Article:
There are only a handful of places left on this earth where you can't buy a McDonald's hamburger or stay in a Holiday Inn - and John Simpson has been to them all. This hugely successful volume of writing is a celebration of some of the world's wilder places. His extraordinary experiences include stories about a television camera that killed people, about how Colonel Gadhaffi farted his way through an interview and how he - Simpson - mooned the Queen.
'Highly entertaining' The Times
'What amazing tales he has to tell, and with what enthralling vividness . . . Riveting' Daily Mail
'The range of his travels is staggering . . . Never less than entertaining, sometimes moving and often funny' Sunday Telegraph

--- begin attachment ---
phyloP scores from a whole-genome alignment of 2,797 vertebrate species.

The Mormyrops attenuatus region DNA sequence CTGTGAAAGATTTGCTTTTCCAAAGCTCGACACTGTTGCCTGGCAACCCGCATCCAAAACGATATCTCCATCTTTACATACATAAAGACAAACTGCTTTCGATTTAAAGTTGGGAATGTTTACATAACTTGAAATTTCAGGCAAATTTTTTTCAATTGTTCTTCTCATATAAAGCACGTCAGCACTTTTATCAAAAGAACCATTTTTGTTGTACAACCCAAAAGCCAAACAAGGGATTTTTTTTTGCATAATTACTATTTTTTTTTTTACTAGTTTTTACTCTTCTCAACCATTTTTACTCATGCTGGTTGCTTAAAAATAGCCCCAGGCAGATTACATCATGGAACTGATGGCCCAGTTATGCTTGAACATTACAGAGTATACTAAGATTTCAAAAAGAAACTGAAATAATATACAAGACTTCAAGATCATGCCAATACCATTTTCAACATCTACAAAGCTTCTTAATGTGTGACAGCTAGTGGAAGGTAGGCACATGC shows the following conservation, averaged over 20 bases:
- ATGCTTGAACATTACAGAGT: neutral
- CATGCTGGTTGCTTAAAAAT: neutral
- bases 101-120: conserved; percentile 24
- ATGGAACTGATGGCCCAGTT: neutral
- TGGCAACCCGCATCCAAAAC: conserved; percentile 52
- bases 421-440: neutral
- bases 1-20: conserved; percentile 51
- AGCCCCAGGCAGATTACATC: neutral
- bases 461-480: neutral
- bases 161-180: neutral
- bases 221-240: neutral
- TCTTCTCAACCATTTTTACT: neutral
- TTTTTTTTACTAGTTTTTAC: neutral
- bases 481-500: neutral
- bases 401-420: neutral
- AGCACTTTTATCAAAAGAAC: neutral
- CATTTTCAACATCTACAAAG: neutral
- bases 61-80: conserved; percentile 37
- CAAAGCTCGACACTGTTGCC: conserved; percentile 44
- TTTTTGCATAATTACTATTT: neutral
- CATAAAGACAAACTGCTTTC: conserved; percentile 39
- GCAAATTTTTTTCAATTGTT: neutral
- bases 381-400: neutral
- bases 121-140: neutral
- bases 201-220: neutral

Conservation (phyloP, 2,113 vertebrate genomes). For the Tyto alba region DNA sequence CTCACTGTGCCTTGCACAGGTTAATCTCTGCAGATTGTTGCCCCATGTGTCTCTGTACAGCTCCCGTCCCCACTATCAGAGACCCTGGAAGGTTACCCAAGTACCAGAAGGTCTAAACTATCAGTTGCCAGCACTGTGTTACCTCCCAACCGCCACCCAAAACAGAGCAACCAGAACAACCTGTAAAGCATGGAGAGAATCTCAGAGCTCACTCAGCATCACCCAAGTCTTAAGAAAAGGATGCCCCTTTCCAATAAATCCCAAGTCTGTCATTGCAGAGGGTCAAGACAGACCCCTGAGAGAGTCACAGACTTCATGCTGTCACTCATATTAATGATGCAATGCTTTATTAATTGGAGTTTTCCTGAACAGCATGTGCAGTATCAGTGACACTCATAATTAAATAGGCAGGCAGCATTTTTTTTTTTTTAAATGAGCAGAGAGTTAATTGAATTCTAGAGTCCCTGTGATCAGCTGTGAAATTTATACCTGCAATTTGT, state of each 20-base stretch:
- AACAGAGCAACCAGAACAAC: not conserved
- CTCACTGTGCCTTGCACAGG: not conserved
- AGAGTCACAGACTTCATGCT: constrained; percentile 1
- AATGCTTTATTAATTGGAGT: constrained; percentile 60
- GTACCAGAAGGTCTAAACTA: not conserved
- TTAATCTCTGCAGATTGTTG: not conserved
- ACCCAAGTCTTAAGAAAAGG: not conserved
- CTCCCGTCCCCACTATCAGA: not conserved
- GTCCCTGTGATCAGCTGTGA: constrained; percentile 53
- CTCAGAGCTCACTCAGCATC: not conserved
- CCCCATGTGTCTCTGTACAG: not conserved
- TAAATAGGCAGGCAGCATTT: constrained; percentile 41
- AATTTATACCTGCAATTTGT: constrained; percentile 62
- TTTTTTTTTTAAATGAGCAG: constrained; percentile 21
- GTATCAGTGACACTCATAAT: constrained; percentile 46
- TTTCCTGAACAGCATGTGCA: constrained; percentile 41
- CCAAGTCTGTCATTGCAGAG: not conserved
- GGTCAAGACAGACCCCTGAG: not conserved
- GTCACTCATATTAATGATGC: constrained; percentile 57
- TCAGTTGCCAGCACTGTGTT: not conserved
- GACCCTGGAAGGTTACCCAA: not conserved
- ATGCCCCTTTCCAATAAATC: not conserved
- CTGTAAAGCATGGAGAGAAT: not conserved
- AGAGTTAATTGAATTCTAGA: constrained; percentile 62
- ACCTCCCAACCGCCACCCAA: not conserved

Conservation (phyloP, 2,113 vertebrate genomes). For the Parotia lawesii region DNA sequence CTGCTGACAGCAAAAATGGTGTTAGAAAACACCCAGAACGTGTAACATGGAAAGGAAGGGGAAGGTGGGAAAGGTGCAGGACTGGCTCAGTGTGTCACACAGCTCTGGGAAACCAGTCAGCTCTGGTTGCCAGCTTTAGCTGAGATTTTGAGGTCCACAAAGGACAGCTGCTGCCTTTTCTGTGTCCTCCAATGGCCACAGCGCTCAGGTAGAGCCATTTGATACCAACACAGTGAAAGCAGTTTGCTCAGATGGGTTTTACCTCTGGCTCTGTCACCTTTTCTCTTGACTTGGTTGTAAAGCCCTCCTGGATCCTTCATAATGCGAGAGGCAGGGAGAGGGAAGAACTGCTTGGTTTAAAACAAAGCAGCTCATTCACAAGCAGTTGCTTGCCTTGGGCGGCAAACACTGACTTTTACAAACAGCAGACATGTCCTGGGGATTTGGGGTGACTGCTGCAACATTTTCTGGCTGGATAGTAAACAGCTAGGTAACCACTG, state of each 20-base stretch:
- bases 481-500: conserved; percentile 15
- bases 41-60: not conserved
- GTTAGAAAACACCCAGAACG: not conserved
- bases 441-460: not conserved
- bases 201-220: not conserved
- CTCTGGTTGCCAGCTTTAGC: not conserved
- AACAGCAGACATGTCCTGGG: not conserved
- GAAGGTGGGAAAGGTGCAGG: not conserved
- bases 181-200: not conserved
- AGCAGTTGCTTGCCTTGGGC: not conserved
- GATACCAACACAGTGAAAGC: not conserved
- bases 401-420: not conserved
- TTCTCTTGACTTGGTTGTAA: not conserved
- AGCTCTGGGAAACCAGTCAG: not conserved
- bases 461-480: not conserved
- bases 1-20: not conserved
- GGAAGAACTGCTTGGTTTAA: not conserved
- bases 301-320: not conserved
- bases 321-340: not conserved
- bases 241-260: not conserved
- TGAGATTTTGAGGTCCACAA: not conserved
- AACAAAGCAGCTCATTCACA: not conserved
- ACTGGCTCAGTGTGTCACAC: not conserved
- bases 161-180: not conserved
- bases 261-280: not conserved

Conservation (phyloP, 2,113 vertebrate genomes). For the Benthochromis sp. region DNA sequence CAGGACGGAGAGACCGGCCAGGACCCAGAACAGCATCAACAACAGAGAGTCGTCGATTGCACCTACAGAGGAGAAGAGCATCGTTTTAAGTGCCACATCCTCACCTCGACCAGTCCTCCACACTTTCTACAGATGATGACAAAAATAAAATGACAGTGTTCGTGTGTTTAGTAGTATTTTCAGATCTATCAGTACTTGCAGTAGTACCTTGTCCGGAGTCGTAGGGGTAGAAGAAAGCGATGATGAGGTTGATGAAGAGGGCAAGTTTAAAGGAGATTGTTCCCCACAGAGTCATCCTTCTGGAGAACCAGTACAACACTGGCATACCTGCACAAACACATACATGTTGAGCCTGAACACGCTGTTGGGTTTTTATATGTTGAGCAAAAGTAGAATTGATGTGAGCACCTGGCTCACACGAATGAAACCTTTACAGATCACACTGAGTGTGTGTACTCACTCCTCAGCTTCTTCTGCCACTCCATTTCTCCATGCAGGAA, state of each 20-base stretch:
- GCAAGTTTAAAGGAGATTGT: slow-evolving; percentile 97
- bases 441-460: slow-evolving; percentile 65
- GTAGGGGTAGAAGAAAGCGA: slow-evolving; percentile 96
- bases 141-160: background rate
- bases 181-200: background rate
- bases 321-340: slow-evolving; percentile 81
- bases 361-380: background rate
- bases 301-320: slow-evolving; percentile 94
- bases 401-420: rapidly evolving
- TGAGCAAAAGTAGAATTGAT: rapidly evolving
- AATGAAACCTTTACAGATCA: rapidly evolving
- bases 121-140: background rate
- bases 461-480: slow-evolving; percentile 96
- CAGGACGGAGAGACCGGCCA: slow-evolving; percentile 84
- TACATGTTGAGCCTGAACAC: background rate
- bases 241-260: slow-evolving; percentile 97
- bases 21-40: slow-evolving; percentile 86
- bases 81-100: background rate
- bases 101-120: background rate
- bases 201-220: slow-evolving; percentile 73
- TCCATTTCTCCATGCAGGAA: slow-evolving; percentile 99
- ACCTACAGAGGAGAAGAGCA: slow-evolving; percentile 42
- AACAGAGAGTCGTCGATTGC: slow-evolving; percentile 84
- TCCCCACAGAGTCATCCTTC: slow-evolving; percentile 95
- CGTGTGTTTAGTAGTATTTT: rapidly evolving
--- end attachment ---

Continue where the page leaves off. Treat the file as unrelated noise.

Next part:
John Simpson is the BBC's World Affairs Editor. He has twice been the Royal Television Society's Journalist of the Year and won countless other major television awards. He has written several books, including five volumes of autobiography, Strange Places, Questionable People , A Mad World, My Masters, News from No Man's Land and Not Quite World's End and a childhood memoir, Days from a Different World. The Wars Against Saddam, his account of the West's relationship with Iraq and his two decades reporting on that relationship encompassing two Gulf Wars and the fall of Saddam Hussein, is also published by Pan Macmillan. He lives in London with his South African wife, Dee, and their son, Rafe.